Environmentalists share Gulf blame

An editorial Wednesday, "Oily politics," omits the leading cause of the Gulf oil-spill disaster - political pandering to extreme environmentalists. This has prevented the building of any nuclear power stations for 30 years, as well as drilling in the arctic reserves in Alaska.

Environmental extremists forced oil companies into risky deepwater drilling by preventing virtually all drilling in shallow inshore fields off the Atlantic, Pacific, and Gulf.

Not only that, the recognized first response to an underwater spill is to burn the oil when it comes to the surface, before it mixes with seawater, but the environmentalists said no, this would cause air pollution. Gov. Bobby Jindal wanted to build high sand barriers to protect the Louisiana coast, but the same people demanded an environmental impact study first. Well, these people now have all the pollution they could wish for to study.

Nick O'Dell



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Souter's right about the court

E.J. Dionne's account of a speech by David Souter indicates the former Supreme Court justice is a man who can engage in complex legal thought and recognize that valid constitutional principles are often in tension ("A riposte from the court's left," Thursday).

What the originalists, or constitutional fundamentalists, appear not to grasp is that a case that reaches the Supreme Court, by its very nature, is not clear-cut. If the principles involved were not ambiguous in some way, then the case would likely stop in the lower courts.

Souter also seems to understand that following the Constitution literally would, in many ways, take us back to an 18th-century America. Constitutional fundamentalism, like biblical fundamentalism, leads to an antiquated and stratified society.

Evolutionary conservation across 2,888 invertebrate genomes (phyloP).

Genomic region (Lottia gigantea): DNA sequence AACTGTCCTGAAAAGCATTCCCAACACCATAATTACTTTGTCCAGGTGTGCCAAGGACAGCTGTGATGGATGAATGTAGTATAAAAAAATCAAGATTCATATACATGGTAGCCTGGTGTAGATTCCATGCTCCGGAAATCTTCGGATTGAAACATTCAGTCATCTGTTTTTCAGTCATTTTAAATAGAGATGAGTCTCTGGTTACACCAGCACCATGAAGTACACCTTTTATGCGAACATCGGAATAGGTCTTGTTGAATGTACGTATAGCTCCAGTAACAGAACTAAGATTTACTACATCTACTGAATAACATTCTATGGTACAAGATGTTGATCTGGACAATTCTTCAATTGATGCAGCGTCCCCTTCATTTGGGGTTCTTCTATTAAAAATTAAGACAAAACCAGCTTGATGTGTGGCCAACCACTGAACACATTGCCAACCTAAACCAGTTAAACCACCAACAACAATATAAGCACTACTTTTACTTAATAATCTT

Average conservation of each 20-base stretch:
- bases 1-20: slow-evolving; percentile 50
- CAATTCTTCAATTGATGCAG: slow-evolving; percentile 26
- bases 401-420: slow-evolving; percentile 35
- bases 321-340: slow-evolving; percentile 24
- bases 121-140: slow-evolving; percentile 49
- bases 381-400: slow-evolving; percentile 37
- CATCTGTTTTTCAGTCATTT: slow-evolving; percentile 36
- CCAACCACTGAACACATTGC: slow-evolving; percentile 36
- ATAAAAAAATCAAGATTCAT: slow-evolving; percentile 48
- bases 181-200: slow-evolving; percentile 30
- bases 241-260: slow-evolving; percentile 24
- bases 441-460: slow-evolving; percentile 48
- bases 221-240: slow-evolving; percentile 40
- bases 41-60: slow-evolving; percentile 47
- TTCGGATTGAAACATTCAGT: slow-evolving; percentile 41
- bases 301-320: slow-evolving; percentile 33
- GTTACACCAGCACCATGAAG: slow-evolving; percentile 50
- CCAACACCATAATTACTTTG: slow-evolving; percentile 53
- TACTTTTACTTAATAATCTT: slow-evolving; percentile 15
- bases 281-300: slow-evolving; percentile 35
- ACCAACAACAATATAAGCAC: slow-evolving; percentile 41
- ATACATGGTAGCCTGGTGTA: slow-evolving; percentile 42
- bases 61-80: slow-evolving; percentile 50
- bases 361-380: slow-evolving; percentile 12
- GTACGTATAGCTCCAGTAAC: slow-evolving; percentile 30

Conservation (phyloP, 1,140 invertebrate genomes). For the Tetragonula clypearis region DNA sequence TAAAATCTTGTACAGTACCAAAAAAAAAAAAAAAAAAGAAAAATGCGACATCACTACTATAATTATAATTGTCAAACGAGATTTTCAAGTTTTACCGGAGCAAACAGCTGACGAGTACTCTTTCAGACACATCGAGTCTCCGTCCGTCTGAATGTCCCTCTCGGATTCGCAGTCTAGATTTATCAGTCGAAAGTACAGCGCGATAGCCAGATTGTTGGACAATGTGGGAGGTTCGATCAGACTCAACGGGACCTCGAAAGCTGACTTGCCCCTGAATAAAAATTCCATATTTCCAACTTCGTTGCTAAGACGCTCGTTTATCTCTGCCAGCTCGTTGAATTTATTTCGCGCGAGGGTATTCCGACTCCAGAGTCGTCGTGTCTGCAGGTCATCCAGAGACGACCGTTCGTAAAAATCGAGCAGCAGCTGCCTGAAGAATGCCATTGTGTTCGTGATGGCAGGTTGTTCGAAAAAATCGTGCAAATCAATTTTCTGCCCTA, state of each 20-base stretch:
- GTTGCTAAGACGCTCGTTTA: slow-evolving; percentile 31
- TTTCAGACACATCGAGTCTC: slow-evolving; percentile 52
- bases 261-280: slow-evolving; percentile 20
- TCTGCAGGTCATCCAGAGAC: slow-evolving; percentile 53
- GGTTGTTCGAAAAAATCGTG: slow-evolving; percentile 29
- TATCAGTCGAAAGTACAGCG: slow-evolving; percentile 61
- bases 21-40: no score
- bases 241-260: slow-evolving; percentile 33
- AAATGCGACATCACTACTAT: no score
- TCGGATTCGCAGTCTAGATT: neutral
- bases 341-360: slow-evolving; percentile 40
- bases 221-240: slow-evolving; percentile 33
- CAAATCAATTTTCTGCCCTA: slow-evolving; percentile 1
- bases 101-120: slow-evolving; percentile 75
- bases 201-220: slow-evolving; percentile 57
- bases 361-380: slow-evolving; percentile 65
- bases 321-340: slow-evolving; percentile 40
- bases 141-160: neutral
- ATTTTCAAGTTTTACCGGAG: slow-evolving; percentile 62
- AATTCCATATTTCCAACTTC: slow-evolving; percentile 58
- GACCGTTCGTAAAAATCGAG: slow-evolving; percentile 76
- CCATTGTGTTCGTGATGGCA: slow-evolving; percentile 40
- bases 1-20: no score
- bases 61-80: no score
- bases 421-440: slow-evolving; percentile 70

Although he likely did not intend to appoint someone with this kind of judicial philosophy, the American people should thank former President George H.W. Bush for Souter's 19 years on the Supreme Court.

Bill Fanshel

Bryn Mawr


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Medical marijuana is needed now

I am writing in regards to the medical-marijuana legislation being stonewalled in New Jersey. I have service-connected multiple sclerosis due to my time in the Marine Corps. I have previously testified before the New Jersey state government regarding the therapeutic benefits of medical marijuana.

I suggest that as an elected public servant, Gov. Christie should visit one of the many multiple-sclerosis or cancer-support groups throughout New Jersey. There, he will see the people and listen to the stories of those he is putting the screws to by delaying the enactment of this legislation.

I feel ashamed that my government is doing something like this to its people. It makes me wonder what I fought and got MS for.

Scott Ward



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Religion isn't root of the problem

Former Sen. Rick Santorum's column on our relationship to Middle Eastern Muslim countries is again woefully off base ("Islamism and appeasement," Wednesday). Their internal conflicts are about local political control, not religion, and the politics is no more Islamic than American politics is Christian, or Israel's is Jewish.

America's role is often as the symbolic enemy. We are symbolically the enemy, nominally because we support Israel and more so because we support dictatorial governments in Egypt and Saudi Arabia.

In my many trips to the Middle East for research, I have seen that people in the region, from the lowliest worker to the most educated academic, have been politically socialized to distrust the West and to interpret events as reflecting Western conspiracies, currently against Islam itself. What is more worrying to me is the lack of Muslim voices opposing terror against civilians.

The only way to end this threat, which kills far more Muslims than anyone else, is for respected religious leaders, as individuals or within the councils of scholars, to undercut the false religious rationale of the murderers, and to help foster the kind of economic and political progress that makes terrorism irrelevant.

Mitchell S. Rothman


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Club for Growth gig wasn't a real job

What should count more in making a decision in Pennsylvania's U.S. Senate race: The fact that Joe Sestak refused to be bought off by the Democratic establishment in his primary challenge of Arlen Specter? Or the fact that Pat Toomey, after his failed bid to unseat Specter six years ago, fell onto the welfare rolls for failed politicians by accepting the head job at Wall Street's Club for Growth?

It appears to me that there is one man, Admiral Joe Sestak, who is interested in serving his country and his constituent base, ordinary workaday citizens. It appears Toomey on the other hand might have a different constituency.

Roy Lehman

Woolwich Township